Secondly, there is no express disqualification on a health professional, or indeed a health care or disability services provider, from serving as Commissioner. Judging from the letters I have received over the years, there is no shortage of doctors who believe they could make a good fist of the job. But independence is an important qualification for any quasi-judicial office. The Commissioner must be seen to be independent of the interests of provider and consumer groups.
A third observation is that, unlike a judge who enjoys relative anonymity, the Commissioner is both a decision-maker and a readily accessible educator. Indeed, making "public statements … in relation to any matter affecting the rights of health consumers or disability services consumers" is a key statutory function of the Commissioner. The public nature of the role is obviously a relevant consideration for the appointment.
The statutory job specification does require some other essential attributes, summarised as follows:
1) knowledge or experience of the sector (health and disability)
2) knowledge or experience of dispute resolution
3) understanding of consumers' needs (health and disability)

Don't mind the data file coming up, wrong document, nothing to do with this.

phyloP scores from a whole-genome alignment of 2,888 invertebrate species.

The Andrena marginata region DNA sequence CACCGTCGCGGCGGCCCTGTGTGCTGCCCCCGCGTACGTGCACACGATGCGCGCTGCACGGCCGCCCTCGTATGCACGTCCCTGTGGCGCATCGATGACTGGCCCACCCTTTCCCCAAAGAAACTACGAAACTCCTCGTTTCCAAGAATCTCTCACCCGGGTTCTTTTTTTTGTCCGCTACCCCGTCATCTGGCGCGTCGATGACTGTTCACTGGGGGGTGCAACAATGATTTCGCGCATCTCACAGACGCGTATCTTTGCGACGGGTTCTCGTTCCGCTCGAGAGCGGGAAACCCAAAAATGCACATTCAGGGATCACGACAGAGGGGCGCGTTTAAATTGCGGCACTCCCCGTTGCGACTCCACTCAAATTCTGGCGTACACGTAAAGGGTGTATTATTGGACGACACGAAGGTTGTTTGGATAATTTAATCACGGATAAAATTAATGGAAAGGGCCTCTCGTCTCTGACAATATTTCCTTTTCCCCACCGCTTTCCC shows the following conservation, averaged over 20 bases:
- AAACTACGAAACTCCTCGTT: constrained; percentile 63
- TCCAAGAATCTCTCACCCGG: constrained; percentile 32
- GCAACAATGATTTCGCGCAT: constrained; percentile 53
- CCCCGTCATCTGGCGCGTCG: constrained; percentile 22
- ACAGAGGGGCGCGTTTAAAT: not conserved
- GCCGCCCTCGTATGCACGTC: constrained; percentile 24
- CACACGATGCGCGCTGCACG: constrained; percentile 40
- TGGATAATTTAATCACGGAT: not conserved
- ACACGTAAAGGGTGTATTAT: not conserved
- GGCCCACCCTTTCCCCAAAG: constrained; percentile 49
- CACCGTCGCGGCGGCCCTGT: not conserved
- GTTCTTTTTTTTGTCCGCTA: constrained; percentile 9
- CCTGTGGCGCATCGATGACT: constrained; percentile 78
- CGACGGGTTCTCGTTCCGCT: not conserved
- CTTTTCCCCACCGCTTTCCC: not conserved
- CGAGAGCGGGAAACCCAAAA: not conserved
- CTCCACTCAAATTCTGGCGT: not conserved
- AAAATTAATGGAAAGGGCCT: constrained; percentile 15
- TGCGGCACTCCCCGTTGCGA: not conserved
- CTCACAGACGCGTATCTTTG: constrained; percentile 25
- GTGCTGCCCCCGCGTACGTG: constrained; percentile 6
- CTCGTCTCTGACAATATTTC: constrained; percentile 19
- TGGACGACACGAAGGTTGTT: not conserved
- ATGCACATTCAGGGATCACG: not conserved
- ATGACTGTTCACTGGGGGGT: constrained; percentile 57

4) recognition of the aspirations of Māori and the needs of different cultures.
Each factor can be seen as integral to the Commissioner's ability to further the overall purpose of the legislation, "to promote and protect the rights of … consumers, and, to that end, to facilitate the fair, simple, speedy, and efficient resolution of complaints" (HDC Act, s 6).
No doubt the appointment of the third Commissioner will be keenly scrutinised by the medical profession (still the group subject to the most complaints to HDC), other provider groups, consumer groups, and the media. The term of office is for 5 years or less, and an individual may be reappointed. I look forward to handing over the reins to a well qualified successor who will continue the important work of HDC.
Health and Disability Commissioner
NZ Doctor, 16 December 2009